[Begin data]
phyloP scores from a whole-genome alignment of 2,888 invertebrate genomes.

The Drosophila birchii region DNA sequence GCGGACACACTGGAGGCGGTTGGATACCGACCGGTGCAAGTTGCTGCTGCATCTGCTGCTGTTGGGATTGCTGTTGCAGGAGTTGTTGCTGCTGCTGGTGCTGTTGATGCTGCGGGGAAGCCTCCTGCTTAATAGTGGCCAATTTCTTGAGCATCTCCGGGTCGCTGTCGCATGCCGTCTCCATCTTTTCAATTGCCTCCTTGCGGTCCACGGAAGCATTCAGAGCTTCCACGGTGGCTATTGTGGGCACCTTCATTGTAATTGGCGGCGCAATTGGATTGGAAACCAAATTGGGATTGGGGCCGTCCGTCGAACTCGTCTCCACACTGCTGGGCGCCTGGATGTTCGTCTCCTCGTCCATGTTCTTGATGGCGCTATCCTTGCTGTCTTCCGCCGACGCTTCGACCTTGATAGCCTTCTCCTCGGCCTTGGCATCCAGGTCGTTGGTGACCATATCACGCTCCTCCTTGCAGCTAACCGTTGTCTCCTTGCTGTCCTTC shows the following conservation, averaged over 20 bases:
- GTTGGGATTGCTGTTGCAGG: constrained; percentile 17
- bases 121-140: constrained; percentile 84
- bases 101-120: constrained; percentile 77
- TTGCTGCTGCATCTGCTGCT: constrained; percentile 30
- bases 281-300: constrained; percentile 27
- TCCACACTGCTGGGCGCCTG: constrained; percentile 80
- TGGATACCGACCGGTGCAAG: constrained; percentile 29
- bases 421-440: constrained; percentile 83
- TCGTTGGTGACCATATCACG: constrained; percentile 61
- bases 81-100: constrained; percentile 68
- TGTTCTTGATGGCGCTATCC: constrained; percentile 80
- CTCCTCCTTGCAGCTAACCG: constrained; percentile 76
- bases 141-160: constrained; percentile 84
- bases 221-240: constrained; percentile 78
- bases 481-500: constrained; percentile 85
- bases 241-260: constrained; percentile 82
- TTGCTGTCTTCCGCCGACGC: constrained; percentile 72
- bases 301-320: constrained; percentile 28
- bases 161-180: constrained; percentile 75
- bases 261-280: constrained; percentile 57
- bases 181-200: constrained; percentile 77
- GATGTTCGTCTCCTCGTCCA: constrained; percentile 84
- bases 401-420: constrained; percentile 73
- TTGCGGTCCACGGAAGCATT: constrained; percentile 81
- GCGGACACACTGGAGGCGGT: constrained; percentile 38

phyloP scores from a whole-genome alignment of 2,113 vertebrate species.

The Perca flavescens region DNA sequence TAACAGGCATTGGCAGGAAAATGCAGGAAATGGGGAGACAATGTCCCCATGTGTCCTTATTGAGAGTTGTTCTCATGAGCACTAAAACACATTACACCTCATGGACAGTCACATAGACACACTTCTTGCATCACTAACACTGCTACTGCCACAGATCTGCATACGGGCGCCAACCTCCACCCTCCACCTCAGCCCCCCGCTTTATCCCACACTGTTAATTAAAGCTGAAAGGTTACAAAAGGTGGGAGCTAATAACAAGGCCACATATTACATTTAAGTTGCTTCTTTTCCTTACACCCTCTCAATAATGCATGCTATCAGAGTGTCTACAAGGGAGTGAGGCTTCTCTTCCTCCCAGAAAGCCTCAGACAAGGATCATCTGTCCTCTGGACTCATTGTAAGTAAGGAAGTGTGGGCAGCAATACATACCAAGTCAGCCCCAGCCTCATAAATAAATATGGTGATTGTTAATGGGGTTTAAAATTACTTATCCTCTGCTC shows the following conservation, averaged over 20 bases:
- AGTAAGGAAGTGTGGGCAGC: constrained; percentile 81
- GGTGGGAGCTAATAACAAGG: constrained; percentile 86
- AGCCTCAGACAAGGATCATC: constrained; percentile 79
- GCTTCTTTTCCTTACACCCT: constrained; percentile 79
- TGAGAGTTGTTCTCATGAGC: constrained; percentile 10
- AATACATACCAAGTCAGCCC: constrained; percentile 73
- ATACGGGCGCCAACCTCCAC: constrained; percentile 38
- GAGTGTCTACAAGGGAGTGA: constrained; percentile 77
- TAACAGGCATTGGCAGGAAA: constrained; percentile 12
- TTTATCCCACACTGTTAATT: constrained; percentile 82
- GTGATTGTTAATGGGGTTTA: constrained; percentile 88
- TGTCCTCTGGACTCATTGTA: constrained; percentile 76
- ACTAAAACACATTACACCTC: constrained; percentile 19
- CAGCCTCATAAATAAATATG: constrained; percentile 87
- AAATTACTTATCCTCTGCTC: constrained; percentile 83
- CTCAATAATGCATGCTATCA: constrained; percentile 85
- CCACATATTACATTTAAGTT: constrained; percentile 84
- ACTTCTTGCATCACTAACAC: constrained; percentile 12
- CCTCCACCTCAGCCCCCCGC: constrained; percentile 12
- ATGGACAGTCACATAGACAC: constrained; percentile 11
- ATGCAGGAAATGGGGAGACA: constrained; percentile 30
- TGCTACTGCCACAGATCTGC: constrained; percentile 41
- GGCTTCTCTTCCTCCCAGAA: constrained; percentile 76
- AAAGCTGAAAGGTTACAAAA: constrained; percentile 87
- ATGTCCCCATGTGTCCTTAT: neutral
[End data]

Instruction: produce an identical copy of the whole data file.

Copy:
phyloP scores from a whole-genome alignment of 2,888 invertebrate genomes.

The Drosophila birchii region DNA sequence GCGGACACACTGGAGGCGGTTGGATACCGACCGGTGCAAGTTGCTGCTGCATCTGCTGCTGTTGGGATTGCTGTTGCAGGAGTTGTTGCTGCTGCTGGTGCTGTTGATGCTGCGGGGAAGCCTCCTGCTTAATAGTGGCCAATTTCTTGAGCATCTCCGGGTCGCTGTCGCATGCCGTCTCCATCTTTTCAATTGCCTCCTTGCGGTCCACGGAAGCATTCAGAGCTTCCACGGTGGCTATTGTGGGCACCTTCATTGTAATTGGCGGCGCAATTGGATTGGAAACCAAATTGGGATTGGGGCCGTCCGTCGAACTCGTCTCCACACTGCTGGGCGCCTGGATGTTCGTCTCCTCGTCCATGTTCTTGATGGCGCTATCCTTGCTGTCTTCCGCCGACGCTTCGACCTTGATAGCCTTCTCCTCGGCCTTGGCATCCAGGTCGTTGGTGACCATATCACGCTCCTCCTTGCAGCTAACCGTTGTCTCCTTGCTGTCCTTC shows the following conservation, averaged over 20 bases:
- GTTGGGATTGCTGTTGCAGG: constrained; percentile 17
- bases 121-140: constrained; percentile 84
- bases 101-120: constrained; percentile 77
- TTGCTGCTGCATCTGCTGCT: constrained; percentile 30
- bases 281-300: constrained; percentile 27
- TCCACACTGCTGGGCGCCTG: constrained; percentile 80
- TGGATACCGACCGGTGCAAG: constrained; percentile 29
- bases 421-440: constrained; percentile 83
- TCGTTGGTGACCATATCACG: constrained; percentile 61
- bases 81-100: constrained; percentile 68
- TGTTCTTGATGGCGCTATCC: constrained; percentile 80
- CTCCTCCTTGCAGCTAACCG: constrained; percentile 76
- bases 141-160: constrained; percentile 84
- bases 221-240: constrained; percentile 78
- bases 481-500: constrained; percentile 85
- bases 241-260: constrained; percentile 82
- TTGCTGTCTTCCGCCGACGC: constrained; percentile 72
- bases 301-320: constrained; percentile 28
- bases 161-180: constrained; percentile 75
- bases 261-280: constrained; percentile 57
- bases 181-200: constrained; percentile 77
- GATGTTCGTCTCCTCGTCCA: constrained; percentile 84
- bases 401-420: constrained; percentile 73
- TTGCGGTCCACGGAAGCATT: constrained; percentile 81
- GCGGACACACTGGAGGCGGT: constrained; percentile 38

phyloP scores from a whole-genome alignment of 2,113 vertebrate species.

The Perca flavescens region DNA sequence TAACAGGCATTGGCAGGAAAATGCAGGAAATGGGGAGACAATGTCCCCATGTGTCCTTATTGAGAGTTGTTCTCATGAGCACTAAAACACATTACACCTCATGGACAGTCACATAGACACACTTCTTGCATCACTAACACTGCTACTGCCACAGATCTGCATACGGGCGCCAACCTCCACCCTCCACCTCAGCCCCCCGCTTTATCCCACACTGTTAATTAAAGCTGAAAGGTTACAAAAGGTGGGAGCTAATAACAAGGCCACATATTACATTTAAGTTGCTTCTTTTCCTTACACCCTCTCAATAATGCATGCTATCAGAGTGTCTACAAGGGAGTGAGGCTTCTCTTCCTCCCAGAAAGCCTCAGACAAGGATCATCTGTCCTCTGGACTCATTGTAAGTAAGGAAGTGTGGGCAGCAATACATACCAAGTCAGCCCCAGCCTCATAAATAAATATGGTGATTGTTAATGGGGTTTAAAATTACTTATCCTCTGCTC shows the following conservation, averaged over 20 bases:
- AGTAAGGAAGTGTGGGCAGC: constrained; percentile 81
- GGTGGGAGCTAATAACAAGG: constrained; percentile 86
- AGCCTCAGACAAGGATCATC: constrained; percentile 79
- GCTTCTTTTCCTTACACCCT: constrained; percentile 79
- TGAGAGTTGTTCTCATGAGC: constrained; percentile 10
- AATACATACCAAGTCAGCCC: constrained; percentile 73
- ATACGGGCGCCAACCTCCAC: constrained; percentile 38
- GAGTGTCTACAAGGGAGTGA: constrained; percentile 77
- TAACAGGCATTGGCAGGAAA: constrained; percentile 12
- TTTATCCCACACTGTTAATT: constrained; percentile 82
- GTGATTGTTAATGGGGTTTA: constrained; percentile 88
- TGTCCTCTGGACTCATTGTA: constrained; percentile 76
- ACTAAAACACATTACACCTC: constrained; percentile 19
- CAGCCTCATAAATAAATATG: constrained; percentile 87
- AAATTACTTATCCTCTGCTC: constrained; percentile 83
- CTCAATAATGCATGCTATCA: constrained; percentile 85
- CCACATATTACATTTAAGTT: constrained; percentile 84
- ACTTCTTGCATCACTAACAC: constrained; percentile 12
- CCTCCACCTCAGCCCCCCGC: constrained; percentile 12
- ATGGACAGTCACATAGACAC: constrained; percentile 11
- ATGCAGGAAATGGGGAGACA: constrained; percentile 30
- TGCTACTGCCACAGATCTGC: constrained; percentile 41
- GGCTTCTCTTCCTCCCAGAA: constrained; percentile 76
- AAAGCTGAAAGGTTACAAAA: constrained; percentile 87
- ATGTCCCCATGTGTCCTTAT: neutral